不应有恨 不應有恨 Bù yìng yǒu hèn
何事长向别时圆 何事長向別時圓 Héshì cháng xiàng bié shí yuán
人有悲欢离合 人有悲歡離合 Rén yǒu bēihuānlíhé
月有阴晴圆缺 月有陰晴圓缺 Yuè yǒu yīn qíng yuán quē
此事古难全 此事古難全 Cǐ shì gǔ nán quán
但愿人长久 但願人長久 Dàn yuàn rén chángjiǔ
千里共婵娟 千里共嬋娟 Qiānlǐ gòng chánjuān
Translation by Chen Zihong:
When will I have the brilliant moonlight?
So ask the sky above, raising the wine cup.
In havelis of heaven, I wonder
which year it is this evening?
On wings of wind, I need to go there,
but my worry that it’s too cold
in those gorgeous des reses.
Dancing to my lonesome, or
whatever it called the worldly life?
It turned across the scarlet garret,
and hung low on the carved windows,
illuminating my mind sleepless.
There shouldn’t be any mean thing, but
why the full moon we’re just parting?
With people, the vicissitudes of life,
with moon, waning and waxing,
these things are never fulfilling.
Wishing everything goes well with us,
with beautiful moon however we’re apart.
About the Poem: This might be the best poem on the Mid-Autumn. This is was written by Su Shi in 1076 on the Mid-Autumn day (Sung Dynasty). The poet could not sleep; so he was gazing at the moon, drinking, thinking of his life and missing his brother who he had not seen in 5 years.
Poet Brief: A poet, politician, writer, calligrapher, painter and aesthetic theorist, Su Shi was the pre-eminent scholar of the Song dynasty. In the heart of most Chinese people, he is like “Chinese Da Vinci.’ Su Shi is regarded as one of the eight great prose masters of the Tang and Song, and one of the four Song masters of calligraphy.
Please click to listen to recital of this poem in Mandarin by Teacher Carman 🔊
Tang Shi 唐詩 & Song Ci 宋詞
Tranquil Night Thought is one of Li’s shi poems, structured as a single quatrain in five-character regulated verse (Jintishi) (近體詩) or “modern-form poetry.” It is a development within Classical Chinese poetry of the shi (poem) main formal type. Regulated verse is one of the most important of all Classical Chinese poetry types. All regulated verse forms are rhymed on the even lines, with one rhyme being used throughout the poem. Also, and definitionally, the tonal profile of the poem is controlled (that is, “regulated”). This poem has a simple AABA rhyme scheme. It is short and direct in accordance with the guidelines for shi poetry, and cannot be conceived as purely a personal poem, but as a poem relatable to all those detached from their hometowns out of obligation.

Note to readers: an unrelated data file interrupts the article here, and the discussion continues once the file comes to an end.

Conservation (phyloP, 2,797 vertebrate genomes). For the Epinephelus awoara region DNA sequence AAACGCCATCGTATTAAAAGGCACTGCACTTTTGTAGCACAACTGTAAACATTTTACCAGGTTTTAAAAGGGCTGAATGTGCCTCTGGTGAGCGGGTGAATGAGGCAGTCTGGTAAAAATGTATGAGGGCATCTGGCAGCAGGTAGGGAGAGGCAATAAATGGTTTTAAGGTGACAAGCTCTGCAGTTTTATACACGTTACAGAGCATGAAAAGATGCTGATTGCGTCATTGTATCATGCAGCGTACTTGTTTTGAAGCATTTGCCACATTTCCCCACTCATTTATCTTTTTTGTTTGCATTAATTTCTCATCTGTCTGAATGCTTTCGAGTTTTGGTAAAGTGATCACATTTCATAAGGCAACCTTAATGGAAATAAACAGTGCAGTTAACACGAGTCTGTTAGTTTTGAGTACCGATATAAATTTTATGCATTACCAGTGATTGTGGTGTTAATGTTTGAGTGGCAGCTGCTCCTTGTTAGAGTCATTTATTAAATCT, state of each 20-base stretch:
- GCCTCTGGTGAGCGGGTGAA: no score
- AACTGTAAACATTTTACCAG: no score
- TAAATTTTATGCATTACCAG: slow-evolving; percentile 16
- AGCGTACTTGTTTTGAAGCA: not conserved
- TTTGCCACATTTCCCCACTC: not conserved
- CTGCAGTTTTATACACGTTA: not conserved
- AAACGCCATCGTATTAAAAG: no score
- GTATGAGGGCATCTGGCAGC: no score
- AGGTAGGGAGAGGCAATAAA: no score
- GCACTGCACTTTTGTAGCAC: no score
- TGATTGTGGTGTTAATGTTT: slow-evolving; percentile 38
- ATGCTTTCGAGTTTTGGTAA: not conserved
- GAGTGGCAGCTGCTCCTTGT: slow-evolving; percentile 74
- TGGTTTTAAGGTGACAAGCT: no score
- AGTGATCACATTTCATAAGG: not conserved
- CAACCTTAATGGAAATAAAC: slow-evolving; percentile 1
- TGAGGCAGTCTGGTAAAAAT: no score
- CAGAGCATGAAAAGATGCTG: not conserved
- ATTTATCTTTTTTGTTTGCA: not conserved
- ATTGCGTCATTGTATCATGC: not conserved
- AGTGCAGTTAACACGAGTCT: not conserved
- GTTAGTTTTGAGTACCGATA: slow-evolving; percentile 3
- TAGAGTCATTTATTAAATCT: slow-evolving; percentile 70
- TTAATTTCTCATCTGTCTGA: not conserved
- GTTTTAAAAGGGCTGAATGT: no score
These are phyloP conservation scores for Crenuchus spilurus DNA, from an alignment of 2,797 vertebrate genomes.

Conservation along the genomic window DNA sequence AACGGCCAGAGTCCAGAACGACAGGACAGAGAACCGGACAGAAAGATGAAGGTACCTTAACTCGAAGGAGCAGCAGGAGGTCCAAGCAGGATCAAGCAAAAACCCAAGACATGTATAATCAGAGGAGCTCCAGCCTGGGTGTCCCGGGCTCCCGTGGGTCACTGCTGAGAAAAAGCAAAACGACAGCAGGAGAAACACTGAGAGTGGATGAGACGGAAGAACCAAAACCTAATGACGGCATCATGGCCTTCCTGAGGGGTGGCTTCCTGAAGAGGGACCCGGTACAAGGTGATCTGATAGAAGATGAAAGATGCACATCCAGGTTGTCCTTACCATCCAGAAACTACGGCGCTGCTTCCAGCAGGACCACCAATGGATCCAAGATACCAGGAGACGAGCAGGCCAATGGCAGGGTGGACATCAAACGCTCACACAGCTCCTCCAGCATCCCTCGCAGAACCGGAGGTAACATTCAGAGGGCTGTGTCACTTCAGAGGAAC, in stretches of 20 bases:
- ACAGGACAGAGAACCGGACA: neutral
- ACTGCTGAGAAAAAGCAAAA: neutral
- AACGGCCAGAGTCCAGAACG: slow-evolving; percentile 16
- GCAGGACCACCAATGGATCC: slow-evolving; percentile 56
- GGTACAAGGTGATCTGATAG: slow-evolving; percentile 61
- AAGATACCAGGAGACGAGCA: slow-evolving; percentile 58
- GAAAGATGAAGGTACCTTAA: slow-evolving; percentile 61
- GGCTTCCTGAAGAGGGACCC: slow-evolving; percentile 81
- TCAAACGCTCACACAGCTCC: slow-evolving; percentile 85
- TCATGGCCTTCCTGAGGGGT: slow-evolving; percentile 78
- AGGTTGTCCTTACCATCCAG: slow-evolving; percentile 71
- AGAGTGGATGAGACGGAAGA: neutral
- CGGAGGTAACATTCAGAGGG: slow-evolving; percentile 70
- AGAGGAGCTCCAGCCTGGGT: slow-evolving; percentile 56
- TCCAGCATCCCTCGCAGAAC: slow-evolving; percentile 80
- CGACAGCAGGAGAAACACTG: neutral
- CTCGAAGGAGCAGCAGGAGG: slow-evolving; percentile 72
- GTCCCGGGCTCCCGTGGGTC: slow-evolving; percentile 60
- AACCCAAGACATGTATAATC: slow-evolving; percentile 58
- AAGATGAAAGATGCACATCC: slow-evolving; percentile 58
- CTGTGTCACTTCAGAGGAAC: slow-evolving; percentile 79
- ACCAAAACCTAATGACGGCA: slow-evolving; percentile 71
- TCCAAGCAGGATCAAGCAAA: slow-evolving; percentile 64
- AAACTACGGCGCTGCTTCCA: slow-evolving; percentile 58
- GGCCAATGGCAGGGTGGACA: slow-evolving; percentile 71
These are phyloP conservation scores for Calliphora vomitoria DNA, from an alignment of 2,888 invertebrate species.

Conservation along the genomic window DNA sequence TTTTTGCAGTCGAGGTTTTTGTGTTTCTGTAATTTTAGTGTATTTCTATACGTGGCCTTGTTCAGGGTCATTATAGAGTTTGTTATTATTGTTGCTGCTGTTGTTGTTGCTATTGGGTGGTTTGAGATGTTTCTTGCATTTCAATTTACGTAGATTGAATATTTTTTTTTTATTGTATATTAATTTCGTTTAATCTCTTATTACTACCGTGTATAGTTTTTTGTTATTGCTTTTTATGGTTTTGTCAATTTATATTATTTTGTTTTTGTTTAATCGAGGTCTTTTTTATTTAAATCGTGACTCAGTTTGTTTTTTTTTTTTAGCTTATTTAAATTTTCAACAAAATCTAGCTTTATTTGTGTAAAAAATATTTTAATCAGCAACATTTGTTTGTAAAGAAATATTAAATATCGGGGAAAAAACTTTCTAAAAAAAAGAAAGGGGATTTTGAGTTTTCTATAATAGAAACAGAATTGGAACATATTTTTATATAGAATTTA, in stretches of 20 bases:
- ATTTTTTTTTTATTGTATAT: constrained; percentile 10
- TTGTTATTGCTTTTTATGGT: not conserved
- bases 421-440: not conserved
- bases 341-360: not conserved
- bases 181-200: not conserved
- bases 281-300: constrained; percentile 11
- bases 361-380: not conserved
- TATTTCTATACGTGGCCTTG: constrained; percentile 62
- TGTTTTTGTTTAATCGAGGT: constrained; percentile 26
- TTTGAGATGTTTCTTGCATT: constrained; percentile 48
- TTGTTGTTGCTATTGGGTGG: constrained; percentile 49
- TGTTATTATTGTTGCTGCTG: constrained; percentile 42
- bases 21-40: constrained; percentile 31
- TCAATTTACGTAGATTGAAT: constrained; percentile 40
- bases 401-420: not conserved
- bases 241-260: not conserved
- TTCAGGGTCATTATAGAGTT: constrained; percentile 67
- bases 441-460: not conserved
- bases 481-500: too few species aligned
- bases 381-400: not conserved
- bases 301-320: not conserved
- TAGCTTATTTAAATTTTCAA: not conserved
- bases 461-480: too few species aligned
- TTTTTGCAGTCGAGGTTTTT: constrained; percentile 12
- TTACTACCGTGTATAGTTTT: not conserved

Ci (詞), also known as ‘lines of irregular lengths,’ is a type of lyric poetry which had its peak during the Song Dynasty. It’s rhythmic, and the tonal patterns are based on the tunes of certain definitive musical song tunes. The one written by Su Shi on the moon festival is to the tune of “Prelude to Water Melody (shuǐ diào gē tóu).” No one knows how Song Ci(宋词) used to be sung with predefined music but a very famous pop song, “Wishing Longevity” 但愿人长久 used this poem as its lyric and which should give you some idea of how this poem played the old way.
Hope you enjoy the two masterpieces of Mid-Autumn poems written a few thousand years ago. They not only reflect the magnificent charm of traditional Chinese literature but everylasting popularity in the modern days. I did not go into further detail but tf you are interested to learn more about Classical Chinese, Chinese poetry or Chinese in general, please feel free to contact Immerse Languages school administration. Last but not least, “May we live long and share the beauty of the moon together, even if we are hundreds of miles apart,” as Su Shi said in the poem.